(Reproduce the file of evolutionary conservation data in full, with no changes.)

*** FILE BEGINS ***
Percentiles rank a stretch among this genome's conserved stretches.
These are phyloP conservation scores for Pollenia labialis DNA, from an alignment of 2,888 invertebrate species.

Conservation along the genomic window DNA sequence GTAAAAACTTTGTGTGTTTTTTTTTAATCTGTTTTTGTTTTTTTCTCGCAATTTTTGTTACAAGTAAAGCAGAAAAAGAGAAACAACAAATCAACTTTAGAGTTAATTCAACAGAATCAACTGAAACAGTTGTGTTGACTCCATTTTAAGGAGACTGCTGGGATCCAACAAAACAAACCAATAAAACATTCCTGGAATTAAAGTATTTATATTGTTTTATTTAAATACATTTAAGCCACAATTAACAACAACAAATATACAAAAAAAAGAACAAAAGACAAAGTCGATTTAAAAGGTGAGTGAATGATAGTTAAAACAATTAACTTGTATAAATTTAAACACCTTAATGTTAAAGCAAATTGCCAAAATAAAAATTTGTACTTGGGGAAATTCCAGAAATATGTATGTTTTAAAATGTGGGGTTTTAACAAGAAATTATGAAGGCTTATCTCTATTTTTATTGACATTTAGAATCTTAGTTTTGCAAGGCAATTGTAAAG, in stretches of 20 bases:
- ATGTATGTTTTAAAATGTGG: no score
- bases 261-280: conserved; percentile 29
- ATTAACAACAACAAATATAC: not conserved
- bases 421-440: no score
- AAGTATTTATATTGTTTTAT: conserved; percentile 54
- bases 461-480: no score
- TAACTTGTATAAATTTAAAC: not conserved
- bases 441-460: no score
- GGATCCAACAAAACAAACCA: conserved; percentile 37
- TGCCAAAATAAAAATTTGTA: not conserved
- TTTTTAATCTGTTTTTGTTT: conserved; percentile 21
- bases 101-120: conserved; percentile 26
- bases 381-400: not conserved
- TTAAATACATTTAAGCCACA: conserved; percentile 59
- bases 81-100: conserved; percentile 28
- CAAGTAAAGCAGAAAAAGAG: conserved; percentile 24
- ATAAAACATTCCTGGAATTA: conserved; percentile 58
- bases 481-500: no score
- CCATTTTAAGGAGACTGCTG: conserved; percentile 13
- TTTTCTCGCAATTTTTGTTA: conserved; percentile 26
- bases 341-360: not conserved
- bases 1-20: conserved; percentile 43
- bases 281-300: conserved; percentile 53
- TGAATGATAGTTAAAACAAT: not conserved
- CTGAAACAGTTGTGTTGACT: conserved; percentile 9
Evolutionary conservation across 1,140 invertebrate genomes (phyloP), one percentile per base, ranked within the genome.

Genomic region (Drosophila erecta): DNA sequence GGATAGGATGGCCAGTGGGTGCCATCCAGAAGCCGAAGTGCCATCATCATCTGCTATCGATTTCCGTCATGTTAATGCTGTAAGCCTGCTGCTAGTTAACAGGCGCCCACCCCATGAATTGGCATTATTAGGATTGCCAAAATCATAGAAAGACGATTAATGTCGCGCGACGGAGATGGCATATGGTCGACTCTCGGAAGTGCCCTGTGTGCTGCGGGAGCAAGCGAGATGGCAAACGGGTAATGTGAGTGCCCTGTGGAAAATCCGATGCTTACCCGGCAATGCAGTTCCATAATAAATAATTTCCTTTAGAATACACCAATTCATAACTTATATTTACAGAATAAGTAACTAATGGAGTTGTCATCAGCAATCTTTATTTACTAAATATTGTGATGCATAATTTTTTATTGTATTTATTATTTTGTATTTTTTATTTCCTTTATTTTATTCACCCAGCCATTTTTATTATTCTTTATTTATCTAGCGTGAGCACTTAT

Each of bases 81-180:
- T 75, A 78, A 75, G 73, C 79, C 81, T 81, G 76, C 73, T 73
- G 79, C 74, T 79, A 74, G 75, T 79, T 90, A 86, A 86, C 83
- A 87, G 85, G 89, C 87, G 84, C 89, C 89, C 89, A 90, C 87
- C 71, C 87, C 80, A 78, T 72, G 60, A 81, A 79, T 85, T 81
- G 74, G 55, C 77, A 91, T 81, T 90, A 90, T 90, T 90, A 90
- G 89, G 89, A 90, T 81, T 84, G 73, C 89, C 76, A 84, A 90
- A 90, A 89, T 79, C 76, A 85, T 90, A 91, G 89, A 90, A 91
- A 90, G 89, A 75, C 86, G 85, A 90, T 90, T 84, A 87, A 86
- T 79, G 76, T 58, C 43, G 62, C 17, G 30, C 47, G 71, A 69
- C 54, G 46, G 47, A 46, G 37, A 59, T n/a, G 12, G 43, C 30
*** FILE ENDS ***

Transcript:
Percentiles rank a stretch among this genome's conserved stretches.
These are phyloP conservation scores for Pollenia labialis DNA, from an alignment of 2,888 invertebrate species.

Conservation along the genomic window DNA sequence GTAAAAACTTTGTGTGTTTTTTTTTAATCTGTTTTTGTTTTTTTCTCGCAATTTTTGTTACAAGTAAAGCAGAAAAAGAGAAACAACAAATCAACTTTAGAGTTAATTCAACAGAATCAACTGAAACAGTTGTGTTGACTCCATTTTAAGGAGACTGCTGGGATCCAACAAAACAAACCAATAAAACATTCCTGGAATTAAAGTATTTATATTGTTTTATTTAAATACATTTAAGCCACAATTAACAACAACAAATATACAAAAAAAAGAACAAAAGACAAAGTCGATTTAAAAGGTGAGTGAATGATAGTTAAAACAATTAACTTGTATAAATTTAAACACCTTAATGTTAAAGCAAATTGCCAAAATAAAAATTTGTACTTGGGGAAATTCCAGAAATATGTATGTTTTAAAATGTGGGGTTTTAACAAGAAATTATGAAGGCTTATCTCTATTTTTATTGACATTTAGAATCTTAGTTTTGCAAGGCAATTGTAAAG, in stretches of 20 bases:
- ATGTATGTTTTAAAATGTGG: no score
- bases 261-280: conserved; percentile 29
- ATTAACAACAACAAATATAC: not conserved
- bases 421-440: no score
- AAGTATTTATATTGTTTTAT: conserved; percentile 54
- bases 461-480: no score
- TAACTTGTATAAATTTAAAC: not conserved
- bases 441-460: no score
- GGATCCAACAAAACAAACCA: conserved; percentile 37
- TGCCAAAATAAAAATTTGTA: not conserved
- TTTTTAATCTGTTTTTGTTT: conserved; percentile 21
- bases 101-120: conserved; percentile 26
- bases 381-400: not conserved
- TTAAATACATTTAAGCCACA: conserved; percentile 59
- bases 81-100: conserved; percentile 28
- CAAGTAAAGCAGAAAAAGAG: conserved; percentile 24
- ATAAAACATTCCTGGAATTA: conserved; percentile 58
- bases 481-500: no score
- CCATTTTAAGGAGACTGCTG: conserved; percentile 13
- TTTTCTCGCAATTTTTGTTA: conserved; percentile 26
- bases 341-360: not conserved
- bases 1-20: conserved; percentile 43
- bases 281-300: conserved; percentile 53
- TGAATGATAGTTAAAACAAT: not conserved
- CTGAAACAGTTGTGTTGACT: conserved; percentile 9
Evolutionary conservation across 1,140 invertebrate genomes (phyloP), one percentile per base, ranked within the genome.

Genomic region (Drosophila erecta): DNA sequence GGATAGGATGGCCAGTGGGTGCCATCCAGAAGCCGAAGTGCCATCATCATCTGCTATCGATTTCCGTCATGTTAATGCTGTAAGCCTGCTGCTAGTTAACAGGCGCCCACCCCATGAATTGGCATTATTAGGATTGCCAAAATCATAGAAAGACGATTAATGTCGCGCGACGGAGATGGCATATGGTCGACTCTCGGAAGTGCCCTGTGTGCTGCGGGAGCAAGCGAGATGGCAAACGGGTAATGTGAGTGCCCTGTGGAAAATCCGATGCTTACCCGGCAATGCAGTTCCATAATAAATAATTTCCTTTAGAATACACCAATTCATAACTTATATTTACAGAATAAGTAACTAATGGAGTTGTCATCAGCAATCTTTATTTACTAAATATTGTGATGCATAATTTTTTATTGTATTTATTATTTTGTATTTTTTATTTCCTTTATTTTATTCACCCAGCCATTTTTATTATTCTTTATTTATCTAGCGTGAGCACTTAT

Each of bases 81-180:
- T 75, A 78, A 75, G 73, C 79, C 81, T 81, G 76, C 73, T 73
- G 79, C 74, T 79, A 74, G 75, T 79, T 90, A 86, A 86, C 83
- A 87, G 85, G 89, C 87, G 84, C 89, C 89, C 89, A 90, C 87
- C 71, C 87, C 80, A 78, T 72, G 60, A 81, A 79, T 85, T 81
- G 74, G 55, C 77, A 91, T 81, T 90, A 90, T 90, T 90, A 90
- G 89, G 89, A 90, T 81, T 84, G 73, C 89, C 76, A 84, A 90
- A 90, A 89, T 79, C 76, A 85, T 90, A 91, G 89, A 90, A 91
- A 90, G 89, A 75, C 86, G 85, A 90, T 90, T 84, A 87, A 86
- T 79, G 76, T 58, C 43, G 62, C 17, G 30, C 47, G 71, A 69
- C 54, G 46, G 47, A 46, G 37, A 59, T n/a, G 12, G 43, C 30